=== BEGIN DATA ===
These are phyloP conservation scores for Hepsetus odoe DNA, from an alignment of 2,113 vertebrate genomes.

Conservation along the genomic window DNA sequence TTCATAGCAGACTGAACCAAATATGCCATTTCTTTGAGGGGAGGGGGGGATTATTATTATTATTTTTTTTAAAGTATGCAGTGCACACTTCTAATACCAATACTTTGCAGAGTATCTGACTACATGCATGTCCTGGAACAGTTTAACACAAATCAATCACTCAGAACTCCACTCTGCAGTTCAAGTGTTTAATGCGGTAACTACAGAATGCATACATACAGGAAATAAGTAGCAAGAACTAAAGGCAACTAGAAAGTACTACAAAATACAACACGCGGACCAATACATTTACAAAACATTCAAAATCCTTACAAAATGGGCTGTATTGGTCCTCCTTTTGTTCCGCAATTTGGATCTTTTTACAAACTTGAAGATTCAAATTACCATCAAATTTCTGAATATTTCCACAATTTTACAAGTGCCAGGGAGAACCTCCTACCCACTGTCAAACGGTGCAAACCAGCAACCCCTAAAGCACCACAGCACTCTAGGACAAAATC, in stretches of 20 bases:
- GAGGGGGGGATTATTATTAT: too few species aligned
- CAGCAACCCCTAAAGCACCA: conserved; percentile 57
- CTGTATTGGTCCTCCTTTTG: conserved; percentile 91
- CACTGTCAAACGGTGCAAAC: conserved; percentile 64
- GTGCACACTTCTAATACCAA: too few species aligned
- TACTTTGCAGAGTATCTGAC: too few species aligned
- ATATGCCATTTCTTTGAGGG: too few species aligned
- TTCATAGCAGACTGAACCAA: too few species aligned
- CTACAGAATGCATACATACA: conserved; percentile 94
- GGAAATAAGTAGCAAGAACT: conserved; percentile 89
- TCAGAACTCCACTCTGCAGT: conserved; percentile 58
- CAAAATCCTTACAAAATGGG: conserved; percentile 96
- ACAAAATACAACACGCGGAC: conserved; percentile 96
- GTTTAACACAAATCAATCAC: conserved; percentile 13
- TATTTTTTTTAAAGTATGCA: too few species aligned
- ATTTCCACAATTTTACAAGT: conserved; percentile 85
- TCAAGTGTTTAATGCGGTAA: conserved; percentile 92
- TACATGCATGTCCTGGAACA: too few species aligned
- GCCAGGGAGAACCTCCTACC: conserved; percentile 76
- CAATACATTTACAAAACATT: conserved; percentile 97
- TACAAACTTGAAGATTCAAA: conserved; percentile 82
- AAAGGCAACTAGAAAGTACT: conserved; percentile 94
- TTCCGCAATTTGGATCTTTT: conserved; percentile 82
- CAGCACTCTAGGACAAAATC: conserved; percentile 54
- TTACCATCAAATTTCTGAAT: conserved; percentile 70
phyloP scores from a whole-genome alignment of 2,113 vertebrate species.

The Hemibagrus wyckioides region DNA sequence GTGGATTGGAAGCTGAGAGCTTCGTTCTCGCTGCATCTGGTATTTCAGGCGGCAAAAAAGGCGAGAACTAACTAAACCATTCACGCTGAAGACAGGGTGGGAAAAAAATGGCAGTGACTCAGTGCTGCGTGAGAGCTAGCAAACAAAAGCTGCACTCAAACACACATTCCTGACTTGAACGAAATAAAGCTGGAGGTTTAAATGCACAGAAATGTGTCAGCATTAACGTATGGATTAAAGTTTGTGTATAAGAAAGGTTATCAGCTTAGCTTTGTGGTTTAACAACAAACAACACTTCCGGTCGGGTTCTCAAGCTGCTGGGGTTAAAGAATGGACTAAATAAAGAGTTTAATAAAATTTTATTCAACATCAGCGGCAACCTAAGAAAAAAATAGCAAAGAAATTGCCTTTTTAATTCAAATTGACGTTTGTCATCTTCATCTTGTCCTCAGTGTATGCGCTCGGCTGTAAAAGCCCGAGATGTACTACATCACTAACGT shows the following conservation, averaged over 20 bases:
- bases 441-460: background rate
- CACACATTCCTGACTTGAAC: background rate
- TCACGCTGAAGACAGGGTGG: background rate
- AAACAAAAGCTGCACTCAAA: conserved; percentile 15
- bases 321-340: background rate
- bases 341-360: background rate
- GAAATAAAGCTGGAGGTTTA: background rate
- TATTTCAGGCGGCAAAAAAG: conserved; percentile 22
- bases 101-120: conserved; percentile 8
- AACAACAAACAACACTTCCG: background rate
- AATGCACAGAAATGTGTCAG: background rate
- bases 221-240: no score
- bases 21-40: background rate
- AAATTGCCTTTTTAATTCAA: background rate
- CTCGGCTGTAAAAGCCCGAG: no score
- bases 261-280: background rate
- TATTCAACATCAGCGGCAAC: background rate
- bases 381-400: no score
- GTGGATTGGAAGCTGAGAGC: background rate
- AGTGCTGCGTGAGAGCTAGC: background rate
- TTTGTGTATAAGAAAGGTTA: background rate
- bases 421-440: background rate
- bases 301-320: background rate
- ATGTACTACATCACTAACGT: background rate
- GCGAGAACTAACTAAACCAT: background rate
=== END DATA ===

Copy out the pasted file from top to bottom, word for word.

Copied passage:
These are phyloP conservation scores for Hepsetus odoe DNA, from an alignment of 2,113 vertebrate genomes.

Conservation along the genomic window DNA sequence TTCATAGCAGACTGAACCAAATATGCCATTTCTTTGAGGGGAGGGGGGGATTATTATTATTATTTTTTTTAAAGTATGCAGTGCACACTTCTAATACCAATACTTTGCAGAGTATCTGACTACATGCATGTCCTGGAACAGTTTAACACAAATCAATCACTCAGAACTCCACTCTGCAGTTCAAGTGTTTAATGCGGTAACTACAGAATGCATACATACAGGAAATAAGTAGCAAGAACTAAAGGCAACTAGAAAGTACTACAAAATACAACACGCGGACCAATACATTTACAAAACATTCAAAATCCTTACAAAATGGGCTGTATTGGTCCTCCTTTTGTTCCGCAATTTGGATCTTTTTACAAACTTGAAGATTCAAATTACCATCAAATTTCTGAATATTTCCACAATTTTACAAGTGCCAGGGAGAACCTCCTACCCACTGTCAAACGGTGCAAACCAGCAACCCCTAAAGCACCACAGCACTCTAGGACAAAATC, in stretches of 20 bases:
- GAGGGGGGGATTATTATTAT: too few species aligned
- CAGCAACCCCTAAAGCACCA: conserved; percentile 57
- CTGTATTGGTCCTCCTTTTG: conserved; percentile 91
- CACTGTCAAACGGTGCAAAC: conserved; percentile 64
- GTGCACACTTCTAATACCAA: too few species aligned
- TACTTTGCAGAGTATCTGAC: too few species aligned
- ATATGCCATTTCTTTGAGGG: too few species aligned
- TTCATAGCAGACTGAACCAA: too few species aligned
- CTACAGAATGCATACATACA: conserved; percentile 94
- GGAAATAAGTAGCAAGAACT: conserved; percentile 89
- TCAGAACTCCACTCTGCAGT: conserved; percentile 58
- CAAAATCCTTACAAAATGGG: conserved; percentile 96
- ACAAAATACAACACGCGGAC: conserved; percentile 96
- GTTTAACACAAATCAATCAC: conserved; percentile 13
- TATTTTTTTTAAAGTATGCA: too few species aligned
- ATTTCCACAATTTTACAAGT: conserved; percentile 85
- TCAAGTGTTTAATGCGGTAA: conserved; percentile 92
- TACATGCATGTCCTGGAACA: too few species aligned
- GCCAGGGAGAACCTCCTACC: conserved; percentile 76
- CAATACATTTACAAAACATT: conserved; percentile 97
- TACAAACTTGAAGATTCAAA: conserved; percentile 82
- AAAGGCAACTAGAAAGTACT: conserved; percentile 94
- TTCCGCAATTTGGATCTTTT: conserved; percentile 82
- CAGCACTCTAGGACAAAATC: conserved; percentile 54
- TTACCATCAAATTTCTGAAT: conserved; percentile 70
phyloP scores from a whole-genome alignment of 2,113 vertebrate species.

The Hemibagrus wyckioides region DNA sequence GTGGATTGGAAGCTGAGAGCTTCGTTCTCGCTGCATCTGGTATTTCAGGCGGCAAAAAAGGCGAGAACTAACTAAACCATTCACGCTGAAGACAGGGTGGGAAAAAAATGGCAGTGACTCAGTGCTGCGTGAGAGCTAGCAAACAAAAGCTGCACTCAAACACACATTCCTGACTTGAACGAAATAAAGCTGGAGGTTTAAATGCACAGAAATGTGTCAGCATTAACGTATGGATTAAAGTTTGTGTATAAGAAAGGTTATCAGCTTAGCTTTGTGGTTTAACAACAAACAACACTTCCGGTCGGGTTCTCAAGCTGCTGGGGTTAAAGAATGGACTAAATAAAGAGTTTAATAAAATTTTATTCAACATCAGCGGCAACCTAAGAAAAAAATAGCAAAGAAATTGCCTTTTTAATTCAAATTGACGTTTGTCATCTTCATCTTGTCCTCAGTGTATGCGCTCGGCTGTAAAAGCCCGAGATGTACTACATCACTAACGT shows the following conservation, averaged over 20 bases:
- bases 441-460: background rate
- CACACATTCCTGACTTGAAC: background rate
- TCACGCTGAAGACAGGGTGG: background rate
- AAACAAAAGCTGCACTCAAA: conserved; percentile 15
- bases 321-340: background rate
- bases 341-360: background rate
- GAAATAAAGCTGGAGGTTTA: background rate
- TATTTCAGGCGGCAAAAAAG: conserved; percentile 22
- bases 101-120: conserved; percentile 8
- AACAACAAACAACACTTCCG: background rate
- AATGCACAGAAATGTGTCAG: background rate
- bases 221-240: no score
- bases 21-40: background rate
- AAATTGCCTTTTTAATTCAA: background rate
- CTCGGCTGTAAAAGCCCGAG: no score
- bases 261-280: background rate
- TATTCAACATCAGCGGCAAC: background rate
- bases 381-400: no score
- GTGGATTGGAAGCTGAGAGC: background rate
- AGTGCTGCGTGAGAGCTAGC: background rate
- TTTGTGTATAAGAAAGGTTA: background rate
- bases 421-440: background rate
- bases 301-320: background rate
- ATGTACTACATCACTAACGT: background rate
- GCGAGAACTAACTAAACCAT: background rate